8 parts by weight of catalyst (polyvinyl chloride or potassium hexachloroplatinate (IV), hydrogen hexachloroplatinate (IV) or ammonium nitrate or any heavy metal salt catalyst that will not interfere with other catalysts present in a combustion or exhaust system) is dissolved in 92 parts by weight of water.
One part of the mixture of step 1 is added to 1000 to 2000 parts of a hydrophilic/oleophilic organic compound (eg. isopropyl alcohol or MTBE) to make a mixture which is miscible with fuel and which may be termed the “essential” premix.
One part of the essential premix in step 2 is added to 1000 parts of the end fuel type to produce a final premix which may be termed “the basic premix”.
The basic premix is added to fuel to be combusted at the rate of approximately 50 parts per million. This provides the final combustible mixture which preferably has catalyst or enhancer present in the range of 1 part per 240 billion to 1 part per 1.2 trillion. Suitable dilution factors may be selected to give a range of between 1 part per 200 million to 1 part per 6 trillion of fuel or even lower. The basic premix may be diluted to make it more accurately and easily measured when added to fuel.
Other heavy metal catalysts may be used in the method of Example 3. Particular usefulness is obtained when a salt form of a heavy metal is recruited, especially a chloride.
Using this method the inventors have surprisingly discovered that PVC which is not normally known as a catalyst or combustion enhancer may act as such.
It is preferred that the catalyst be present in the basic premix at approximately 1 part per 12 million to 1 part per 100 million of the mixture. The basic premix can be easily measured and added to fuel at the rate of 10 to 50 parts per million as required to provide preferred concentrations. The accuracy of this step may be enhanced by diluting the basic premix by a further factor of twenty prior to adding to the end fuel mixture.
The present invention may provide an advantage in that small amounts of catalyst may be dissolved initially in an amount of a hydrogen/oxygen compound such as water or hydrogen peroxide or in an organic solvent.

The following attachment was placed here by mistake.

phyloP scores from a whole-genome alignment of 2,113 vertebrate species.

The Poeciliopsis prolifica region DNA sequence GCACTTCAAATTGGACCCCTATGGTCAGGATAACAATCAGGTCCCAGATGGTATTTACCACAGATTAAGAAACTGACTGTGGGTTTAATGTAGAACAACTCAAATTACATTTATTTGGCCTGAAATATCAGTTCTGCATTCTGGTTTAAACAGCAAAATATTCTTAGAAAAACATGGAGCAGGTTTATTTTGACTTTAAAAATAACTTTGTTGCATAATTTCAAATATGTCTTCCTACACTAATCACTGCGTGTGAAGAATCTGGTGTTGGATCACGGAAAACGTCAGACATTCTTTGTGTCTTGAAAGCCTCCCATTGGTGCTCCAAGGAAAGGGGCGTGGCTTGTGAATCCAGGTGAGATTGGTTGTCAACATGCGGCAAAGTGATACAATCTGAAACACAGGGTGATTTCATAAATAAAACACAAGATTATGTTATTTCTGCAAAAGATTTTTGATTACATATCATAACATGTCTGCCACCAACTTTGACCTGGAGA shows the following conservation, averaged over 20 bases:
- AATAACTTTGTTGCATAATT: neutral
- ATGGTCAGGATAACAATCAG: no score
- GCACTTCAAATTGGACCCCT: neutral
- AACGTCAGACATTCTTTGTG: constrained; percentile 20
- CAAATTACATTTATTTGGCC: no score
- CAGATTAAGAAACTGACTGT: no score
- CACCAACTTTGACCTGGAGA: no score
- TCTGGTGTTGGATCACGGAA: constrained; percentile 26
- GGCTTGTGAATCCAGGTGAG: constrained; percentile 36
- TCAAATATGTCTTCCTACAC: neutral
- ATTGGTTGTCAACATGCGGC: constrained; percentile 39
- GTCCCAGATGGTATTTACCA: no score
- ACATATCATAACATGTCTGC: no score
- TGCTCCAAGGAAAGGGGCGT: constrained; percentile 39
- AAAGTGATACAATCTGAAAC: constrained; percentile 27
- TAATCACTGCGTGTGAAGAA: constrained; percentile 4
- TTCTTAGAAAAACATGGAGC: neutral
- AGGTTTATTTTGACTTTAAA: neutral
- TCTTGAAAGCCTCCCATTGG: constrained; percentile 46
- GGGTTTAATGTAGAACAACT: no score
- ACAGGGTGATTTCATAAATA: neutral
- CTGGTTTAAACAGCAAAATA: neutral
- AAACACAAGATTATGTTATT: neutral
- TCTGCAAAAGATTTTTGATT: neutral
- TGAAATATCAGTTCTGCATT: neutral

The method also provides a procedure for making the mixture miscible with fuel using a small amount of hydrophilic/oleophilic organic compound and then extending that mixture in the fuel in which it is to be used or with a material that readily mixes with the final fuel component.
In using the method of the present invention to its maximum advantage, it may be necessary to adjust settings controlling the ratio of air and fuel mixtures in a combustion engine. One advantage may arise from decreasing the fuel to air ratio as a result of the fuel being more completely and efficiently combusted to provide a higher energy return per volume. This may provide greater economy and also lower the emissions produced in the combustion engine.
When using the method of the present invention with solid fuel the catalyst mixture may be sprayed onto the solid fuel prior to combustion. The catalyst may be added on a weight basis to the same concentration as with a liquid mix. Alternatively, the catalyst mixture may be introduced through the air stream providing oxygen for combustion in an engine. A mixture of catalyst and solvent may be prepared and sprayed into an air stream at a predetermined amount to give a suitable low catalyst/fuel mixture. In some turbines, especially those used to generate electricity, steam is introduced to cool the combustion chamber. The catalyst may be introduced in these applications through steam. The catalyst may be added directly to steam or, preferably, first combined with water, isopropyl alcohol, MTBE or other suitable product. The rate of application will vary with relative quantities of steam and fuel but may be easily calculated by a skilled addressee to provide an end mixture of catalyst and fuel in the preferred range.
In one embodiment the present method may be worked by adding catalysts at extremely low levels to lubricant engine oil so that the catalyst is supplied to the combustion chamber by the lubrication of cylinders with engine oil. In this instance, the catalyst may be used at a greater concentration in the lubricant as the amount of oil left residual on a cylinder barrel between combustion cycles is minute. The concentration of catalyst in engine oil may suitably be in the range of 1 part per million.
The advantages provided by the present invention include economy and increased efficiency. Fuel will burn more effectively and completely to provide an increased energy yield. A lower excitation rate is required to initiate combustion and a more even combustion is obtained throughout the air fuel mixture. This results in an avoidance of hot spots which risk damage to an engine and produce NOx. The more complete combustion may cause combustion of carbon and therefore avoidance of build up of deposits in cylinders.
The incorporation of the combustion catalysts into fuel may reduce emissions and smoke formation due to incomplete combustion deposits.
Although the description has been in relation to ratios based on weight, it is readily apparent that ratios may be equally well determined on a volume basis or a weight to volume basis.
Throughout the specification the aim has been to describe the preferred embodiments of the invention without limiting the invention to any one embodiment or specific collection of features. Those of skill in the art will therefore appreciate that, in light of the instant disclosure, various modifications and changes can be made in the particular embodiments exemplified without departing from the scope of the present invention. All such modifications and changes are intended to be included within the scope of the appendant claims.